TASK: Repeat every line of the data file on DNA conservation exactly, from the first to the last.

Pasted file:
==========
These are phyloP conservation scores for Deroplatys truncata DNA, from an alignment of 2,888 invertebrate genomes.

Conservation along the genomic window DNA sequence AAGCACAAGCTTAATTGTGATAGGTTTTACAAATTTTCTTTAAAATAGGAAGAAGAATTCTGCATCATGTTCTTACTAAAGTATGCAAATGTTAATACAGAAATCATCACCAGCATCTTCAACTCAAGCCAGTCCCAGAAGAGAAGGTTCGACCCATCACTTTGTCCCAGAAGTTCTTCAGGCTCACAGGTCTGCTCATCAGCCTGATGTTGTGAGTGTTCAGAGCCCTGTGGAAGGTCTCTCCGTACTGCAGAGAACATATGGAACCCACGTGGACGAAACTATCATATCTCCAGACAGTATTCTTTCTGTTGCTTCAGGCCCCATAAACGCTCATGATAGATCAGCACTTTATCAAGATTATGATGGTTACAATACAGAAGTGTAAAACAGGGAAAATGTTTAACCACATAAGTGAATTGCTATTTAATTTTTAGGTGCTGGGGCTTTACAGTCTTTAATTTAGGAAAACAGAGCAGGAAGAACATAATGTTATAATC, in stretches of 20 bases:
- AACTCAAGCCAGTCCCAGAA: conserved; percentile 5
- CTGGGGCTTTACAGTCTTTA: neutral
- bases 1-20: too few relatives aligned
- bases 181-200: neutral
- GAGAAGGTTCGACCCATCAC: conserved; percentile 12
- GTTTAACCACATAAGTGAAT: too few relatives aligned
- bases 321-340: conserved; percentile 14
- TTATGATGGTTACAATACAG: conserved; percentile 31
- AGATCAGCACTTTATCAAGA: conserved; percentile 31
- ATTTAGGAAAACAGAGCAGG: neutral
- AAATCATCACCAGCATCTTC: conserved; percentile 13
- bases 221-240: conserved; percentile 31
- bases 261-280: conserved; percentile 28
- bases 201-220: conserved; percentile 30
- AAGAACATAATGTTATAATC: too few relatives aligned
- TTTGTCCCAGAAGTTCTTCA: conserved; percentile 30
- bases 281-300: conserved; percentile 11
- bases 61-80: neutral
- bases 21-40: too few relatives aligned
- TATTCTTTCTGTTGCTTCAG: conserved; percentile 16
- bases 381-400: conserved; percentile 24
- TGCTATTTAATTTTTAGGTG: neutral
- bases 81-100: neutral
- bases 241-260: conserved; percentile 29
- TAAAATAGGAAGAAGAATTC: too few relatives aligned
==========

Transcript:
These are phyloP conservation scores for Deroplatys truncata DNA, from an alignment of 2,888 invertebrate genomes.

Conservation along the genomic window DNA sequence AAGCACAAGCTTAATTGTGATAGGTTTTACAAATTTTCTTTAAAATAGGAAGAAGAATTCTGCATCATGTTCTTACTAAAGTATGCAAATGTTAATACAGAAATCATCACCAGCATCTTCAACTCAAGCCAGTCCCAGAAGAGAAGGTTCGACCCATCACTTTGTCCCAGAAGTTCTTCAGGCTCACAGGTCTGCTCATCAGCCTGATGTTGTGAGTGTTCAGAGCCCTGTGGAAGGTCTCTCCGTACTGCAGAGAACATATGGAACCCACGTGGACGAAACTATCATATCTCCAGACAGTATTCTTTCTGTTGCTTCAGGCCCCATAAACGCTCATGATAGATCAGCACTTTATCAAGATTATGATGGTTACAATACAGAAGTGTAAAACAGGGAAAATGTTTAACCACATAAGTGAATTGCTATTTAATTTTTAGGTGCTGGGGCTTTACAGTCTTTAATTTAGGAAAACAGAGCAGGAAGAACATAATGTTATAATC, in stretches of 20 bases:
- AACTCAAGCCAGTCCCAGAA: conserved; percentile 5
- CTGGGGCTTTACAGTCTTTA: neutral
- bases 1-20: too few relatives aligned
- bases 181-200: neutral
- GAGAAGGTTCGACCCATCAC: conserved; percentile 12
- GTTTAACCACATAAGTGAAT: too few relatives aligned
- bases 321-340: conserved; percentile 14
- TTATGATGGTTACAATACAG: conserved; percentile 31
- AGATCAGCACTTTATCAAGA: conserved; percentile 31
- ATTTAGGAAAACAGAGCAGG: neutral
- AAATCATCACCAGCATCTTC: conserved; percentile 13
- bases 221-240: conserved; percentile 31
- bases 261-280: conserved; percentile 28
- bases 201-220: conserved; percentile 30
- AAGAACATAATGTTATAATC: too few relatives aligned
- TTTGTCCCAGAAGTTCTTCA: conserved; percentile 30
- bases 281-300: conserved; percentile 11
- bases 61-80: neutral
- bases 21-40: too few relatives aligned
- TATTCTTTCTGTTGCTTCAG: conserved; percentile 16
- bases 381-400: conserved; percentile 24
- TGCTATTTAATTTTTAGGTG: neutral
- bases 81-100: neutral
- bases 241-260: conserved; percentile 29
- TAAAATAGGAAGAAGAATTC: too few relatives aligned